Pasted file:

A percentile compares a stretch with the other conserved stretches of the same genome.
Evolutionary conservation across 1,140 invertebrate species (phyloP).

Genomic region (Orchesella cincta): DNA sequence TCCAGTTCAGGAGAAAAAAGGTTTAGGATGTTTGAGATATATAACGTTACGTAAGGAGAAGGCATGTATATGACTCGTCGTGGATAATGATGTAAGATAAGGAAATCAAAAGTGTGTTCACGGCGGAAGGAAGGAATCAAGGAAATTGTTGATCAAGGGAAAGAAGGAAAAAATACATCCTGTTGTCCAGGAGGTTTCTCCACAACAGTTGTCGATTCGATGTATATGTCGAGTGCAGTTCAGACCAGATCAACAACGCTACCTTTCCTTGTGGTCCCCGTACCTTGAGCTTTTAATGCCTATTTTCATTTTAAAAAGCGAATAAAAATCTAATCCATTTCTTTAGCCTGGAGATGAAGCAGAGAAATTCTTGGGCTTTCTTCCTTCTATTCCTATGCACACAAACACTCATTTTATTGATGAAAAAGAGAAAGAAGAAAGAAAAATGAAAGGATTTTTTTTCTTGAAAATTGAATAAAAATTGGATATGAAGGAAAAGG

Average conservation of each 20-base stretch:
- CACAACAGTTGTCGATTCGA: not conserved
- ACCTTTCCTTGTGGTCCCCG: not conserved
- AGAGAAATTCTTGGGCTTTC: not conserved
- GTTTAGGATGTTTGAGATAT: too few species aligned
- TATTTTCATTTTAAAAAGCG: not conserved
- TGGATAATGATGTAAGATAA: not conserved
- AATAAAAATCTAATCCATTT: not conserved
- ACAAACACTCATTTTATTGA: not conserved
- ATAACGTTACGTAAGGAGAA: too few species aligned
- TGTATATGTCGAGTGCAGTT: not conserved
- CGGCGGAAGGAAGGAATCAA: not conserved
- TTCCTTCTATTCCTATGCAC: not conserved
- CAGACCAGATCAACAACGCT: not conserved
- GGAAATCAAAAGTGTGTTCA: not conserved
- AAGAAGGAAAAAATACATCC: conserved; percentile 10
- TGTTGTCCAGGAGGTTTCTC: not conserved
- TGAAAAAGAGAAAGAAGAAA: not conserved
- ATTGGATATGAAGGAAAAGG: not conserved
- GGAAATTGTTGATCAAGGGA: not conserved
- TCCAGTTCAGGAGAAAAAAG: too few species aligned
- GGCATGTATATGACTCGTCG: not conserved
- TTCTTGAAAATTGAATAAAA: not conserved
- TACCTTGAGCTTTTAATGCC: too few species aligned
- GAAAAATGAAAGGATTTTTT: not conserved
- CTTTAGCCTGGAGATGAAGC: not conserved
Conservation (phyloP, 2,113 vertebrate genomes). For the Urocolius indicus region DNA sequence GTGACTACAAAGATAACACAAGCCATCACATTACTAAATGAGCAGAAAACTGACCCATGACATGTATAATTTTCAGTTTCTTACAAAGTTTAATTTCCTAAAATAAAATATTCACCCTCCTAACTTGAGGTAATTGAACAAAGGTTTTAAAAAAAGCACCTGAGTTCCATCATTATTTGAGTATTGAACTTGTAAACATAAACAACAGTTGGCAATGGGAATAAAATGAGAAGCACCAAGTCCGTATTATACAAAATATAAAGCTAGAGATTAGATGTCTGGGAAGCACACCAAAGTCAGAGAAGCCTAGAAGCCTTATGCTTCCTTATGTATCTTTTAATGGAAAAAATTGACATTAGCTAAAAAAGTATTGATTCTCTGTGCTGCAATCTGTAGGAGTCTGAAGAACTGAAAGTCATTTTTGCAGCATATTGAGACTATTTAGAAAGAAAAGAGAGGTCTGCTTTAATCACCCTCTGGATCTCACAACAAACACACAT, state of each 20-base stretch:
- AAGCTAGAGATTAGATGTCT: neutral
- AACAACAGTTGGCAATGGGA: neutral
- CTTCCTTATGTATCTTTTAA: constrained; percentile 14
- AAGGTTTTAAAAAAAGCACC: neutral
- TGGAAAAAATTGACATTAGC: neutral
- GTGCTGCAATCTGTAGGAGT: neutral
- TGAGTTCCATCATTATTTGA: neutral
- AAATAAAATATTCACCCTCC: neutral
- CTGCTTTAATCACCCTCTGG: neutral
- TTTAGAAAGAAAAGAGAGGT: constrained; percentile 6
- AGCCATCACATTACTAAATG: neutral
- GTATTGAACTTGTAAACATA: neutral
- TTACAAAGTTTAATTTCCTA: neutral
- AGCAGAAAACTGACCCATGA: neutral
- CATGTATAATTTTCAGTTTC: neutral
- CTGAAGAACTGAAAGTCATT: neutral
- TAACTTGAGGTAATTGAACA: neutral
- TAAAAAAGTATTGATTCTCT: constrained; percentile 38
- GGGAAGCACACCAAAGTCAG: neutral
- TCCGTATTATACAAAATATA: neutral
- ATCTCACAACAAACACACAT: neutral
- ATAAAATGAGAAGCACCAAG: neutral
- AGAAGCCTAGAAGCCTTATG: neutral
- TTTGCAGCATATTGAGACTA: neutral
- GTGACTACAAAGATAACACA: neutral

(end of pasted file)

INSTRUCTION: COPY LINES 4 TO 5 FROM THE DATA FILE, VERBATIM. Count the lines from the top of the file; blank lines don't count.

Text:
Average conservation of each 20-base stretch:
- CACAACAGTTGTCGATTCGA: not conserved